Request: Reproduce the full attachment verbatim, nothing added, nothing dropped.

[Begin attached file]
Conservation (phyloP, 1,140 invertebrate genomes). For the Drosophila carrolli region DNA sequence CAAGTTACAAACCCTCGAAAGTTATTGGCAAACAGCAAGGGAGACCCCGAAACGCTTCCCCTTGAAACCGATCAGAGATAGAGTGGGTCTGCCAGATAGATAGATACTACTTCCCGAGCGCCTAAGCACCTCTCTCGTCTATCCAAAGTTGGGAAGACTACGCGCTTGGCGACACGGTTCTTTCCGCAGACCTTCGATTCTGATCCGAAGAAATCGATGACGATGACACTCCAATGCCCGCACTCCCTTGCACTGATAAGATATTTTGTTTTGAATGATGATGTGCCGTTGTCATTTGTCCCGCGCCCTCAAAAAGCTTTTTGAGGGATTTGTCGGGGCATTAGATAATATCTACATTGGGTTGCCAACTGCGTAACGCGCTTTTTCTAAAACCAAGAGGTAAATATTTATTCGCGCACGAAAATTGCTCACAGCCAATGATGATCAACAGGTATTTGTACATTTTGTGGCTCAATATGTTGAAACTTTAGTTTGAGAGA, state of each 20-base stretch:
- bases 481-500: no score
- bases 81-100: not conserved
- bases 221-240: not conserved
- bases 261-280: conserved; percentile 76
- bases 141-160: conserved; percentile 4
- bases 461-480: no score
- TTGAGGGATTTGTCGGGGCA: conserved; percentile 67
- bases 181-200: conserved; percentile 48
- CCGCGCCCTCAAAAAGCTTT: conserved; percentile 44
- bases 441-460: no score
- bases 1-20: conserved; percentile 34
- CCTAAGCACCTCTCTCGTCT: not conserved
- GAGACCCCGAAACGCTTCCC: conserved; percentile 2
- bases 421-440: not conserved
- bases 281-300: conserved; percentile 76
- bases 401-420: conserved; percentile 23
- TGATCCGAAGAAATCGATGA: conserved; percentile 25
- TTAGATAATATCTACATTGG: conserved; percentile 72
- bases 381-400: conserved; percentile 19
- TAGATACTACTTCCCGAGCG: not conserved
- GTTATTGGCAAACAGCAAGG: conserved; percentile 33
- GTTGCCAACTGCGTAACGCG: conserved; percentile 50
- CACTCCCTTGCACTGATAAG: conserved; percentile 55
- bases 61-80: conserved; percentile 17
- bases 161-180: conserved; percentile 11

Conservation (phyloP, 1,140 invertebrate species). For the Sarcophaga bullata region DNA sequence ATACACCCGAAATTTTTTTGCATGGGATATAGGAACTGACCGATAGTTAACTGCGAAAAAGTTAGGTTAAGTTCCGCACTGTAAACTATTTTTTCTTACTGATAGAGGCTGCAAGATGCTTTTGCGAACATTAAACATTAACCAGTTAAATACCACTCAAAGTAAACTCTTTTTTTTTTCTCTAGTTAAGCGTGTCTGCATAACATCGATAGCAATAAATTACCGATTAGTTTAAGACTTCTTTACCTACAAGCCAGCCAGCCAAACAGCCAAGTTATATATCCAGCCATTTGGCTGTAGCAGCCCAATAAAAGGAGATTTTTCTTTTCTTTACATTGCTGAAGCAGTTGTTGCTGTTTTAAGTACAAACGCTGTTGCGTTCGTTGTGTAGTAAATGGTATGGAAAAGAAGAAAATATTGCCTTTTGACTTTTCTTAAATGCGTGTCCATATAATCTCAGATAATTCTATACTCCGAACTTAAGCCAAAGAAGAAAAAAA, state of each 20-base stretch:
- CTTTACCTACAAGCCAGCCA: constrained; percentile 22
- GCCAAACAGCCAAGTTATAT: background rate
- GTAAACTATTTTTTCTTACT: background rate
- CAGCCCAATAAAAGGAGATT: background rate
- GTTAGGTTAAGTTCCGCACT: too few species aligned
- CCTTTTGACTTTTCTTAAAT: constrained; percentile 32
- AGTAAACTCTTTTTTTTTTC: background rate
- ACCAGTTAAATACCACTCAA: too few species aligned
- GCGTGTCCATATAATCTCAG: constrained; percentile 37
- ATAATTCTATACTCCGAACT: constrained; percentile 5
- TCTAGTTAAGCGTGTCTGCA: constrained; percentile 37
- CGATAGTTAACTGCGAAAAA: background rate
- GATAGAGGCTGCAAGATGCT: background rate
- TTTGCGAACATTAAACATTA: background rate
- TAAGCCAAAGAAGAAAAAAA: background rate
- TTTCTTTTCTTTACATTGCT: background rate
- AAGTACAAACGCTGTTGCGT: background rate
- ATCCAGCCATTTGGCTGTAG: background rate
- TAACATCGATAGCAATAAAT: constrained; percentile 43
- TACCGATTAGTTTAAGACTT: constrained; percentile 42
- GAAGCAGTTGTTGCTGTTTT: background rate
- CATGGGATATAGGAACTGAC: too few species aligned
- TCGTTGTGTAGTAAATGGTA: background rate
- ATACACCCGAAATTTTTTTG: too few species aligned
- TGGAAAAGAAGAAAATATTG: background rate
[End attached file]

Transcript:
Conservation (phyloP, 1,140 invertebrate genomes). For the Drosophila carrolli region DNA sequence CAAGTTACAAACCCTCGAAAGTTATTGGCAAACAGCAAGGGAGACCCCGAAACGCTTCCCCTTGAAACCGATCAGAGATAGAGTGGGTCTGCCAGATAGATAGATACTACTTCCCGAGCGCCTAAGCACCTCTCTCGTCTATCCAAAGTTGGGAAGACTACGCGCTTGGCGACACGGTTCTTTCCGCAGACCTTCGATTCTGATCCGAAGAAATCGATGACGATGACACTCCAATGCCCGCACTCCCTTGCACTGATAAGATATTTTGTTTTGAATGATGATGTGCCGTTGTCATTTGTCCCGCGCCCTCAAAAAGCTTTTTGAGGGATTTGTCGGGGCATTAGATAATATCTACATTGGGTTGCCAACTGCGTAACGCGCTTTTTCTAAAACCAAGAGGTAAATATTTATTCGCGCACGAAAATTGCTCACAGCCAATGATGATCAACAGGTATTTGTACATTTTGTGGCTCAATATGTTGAAACTTTAGTTTGAGAGA, state of each 20-base stretch:
- bases 481-500: no score
- bases 81-100: not conserved
- bases 221-240: not conserved
- bases 261-280: conserved; percentile 76
- bases 141-160: conserved; percentile 4
- bases 461-480: no score
- TTGAGGGATTTGTCGGGGCA: conserved; percentile 67
- bases 181-200: conserved; percentile 48
- CCGCGCCCTCAAAAAGCTTT: conserved; percentile 44
- bases 441-460: no score
- bases 1-20: conserved; percentile 34
- CCTAAGCACCTCTCTCGTCT: not conserved
- GAGACCCCGAAACGCTTCCC: conserved; percentile 2
- bases 421-440: not conserved
- bases 281-300: conserved; percentile 76
- bases 401-420: conserved; percentile 23
- TGATCCGAAGAAATCGATGA: conserved; percentile 25
- TTAGATAATATCTACATTGG: conserved; percentile 72
- bases 381-400: conserved; percentile 19
- TAGATACTACTTCCCGAGCG: not conserved
- GTTATTGGCAAACAGCAAGG: conserved; percentile 33
- GTTGCCAACTGCGTAACGCG: conserved; percentile 50
- CACTCCCTTGCACTGATAAG: conserved; percentile 55
- bases 61-80: conserved; percentile 17
- bases 161-180: conserved; percentile 11

Conservation (phyloP, 1,140 invertebrate species). For the Sarcophaga bullata region DNA sequence ATACACCCGAAATTTTTTTGCATGGGATATAGGAACTGACCGATAGTTAACTGCGAAAAAGTTAGGTTAAGTTCCGCACTGTAAACTATTTTTTCTTACTGATAGAGGCTGCAAGATGCTTTTGCGAACATTAAACATTAACCAGTTAAATACCACTCAAAGTAAACTCTTTTTTTTTTCTCTAGTTAAGCGTGTCTGCATAACATCGATAGCAATAAATTACCGATTAGTTTAAGACTTCTTTACCTACAAGCCAGCCAGCCAAACAGCCAAGTTATATATCCAGCCATTTGGCTGTAGCAGCCCAATAAAAGGAGATTTTTCTTTTCTTTACATTGCTGAAGCAGTTGTTGCTGTTTTAAGTACAAACGCTGTTGCGTTCGTTGTGTAGTAAATGGTATGGAAAAGAAGAAAATATTGCCTTTTGACTTTTCTTAAATGCGTGTCCATATAATCTCAGATAATTCTATACTCCGAACTTAAGCCAAAGAAGAAAAAAA, state of each 20-base stretch:
- CTTTACCTACAAGCCAGCCA: constrained; percentile 22
- GCCAAACAGCCAAGTTATAT: background rate
- GTAAACTATTTTTTCTTACT: background rate
- CAGCCCAATAAAAGGAGATT: background rate
- GTTAGGTTAAGTTCCGCACT: too few species aligned
- CCTTTTGACTTTTCTTAAAT: constrained; percentile 32
- AGTAAACTCTTTTTTTTTTC: background rate
- ACCAGTTAAATACCACTCAA: too few species aligned
- GCGTGTCCATATAATCTCAG: constrained; percentile 37
- ATAATTCTATACTCCGAACT: constrained; percentile 5
- TCTAGTTAAGCGTGTCTGCA: constrained; percentile 37
- CGATAGTTAACTGCGAAAAA: background rate
- GATAGAGGCTGCAAGATGCT: background rate
- TTTGCGAACATTAAACATTA: background rate
- TAAGCCAAAGAAGAAAAAAA: background rate
- TTTCTTTTCTTTACATTGCT: background rate
- AAGTACAAACGCTGTTGCGT: background rate
- ATCCAGCCATTTGGCTGTAG: background rate
- TAACATCGATAGCAATAAAT: constrained; percentile 43
- TACCGATTAGTTTAAGACTT: constrained; percentile 42
- GAAGCAGTTGTTGCTGTTTT: background rate
- CATGGGATATAGGAACTGAC: too few species aligned
- TCGTTGTGTAGTAAATGGTA: background rate
- ATACACCCGAAATTTTTTTG: too few species aligned
- TGGAAAAGAAGAAAATATTG: background rate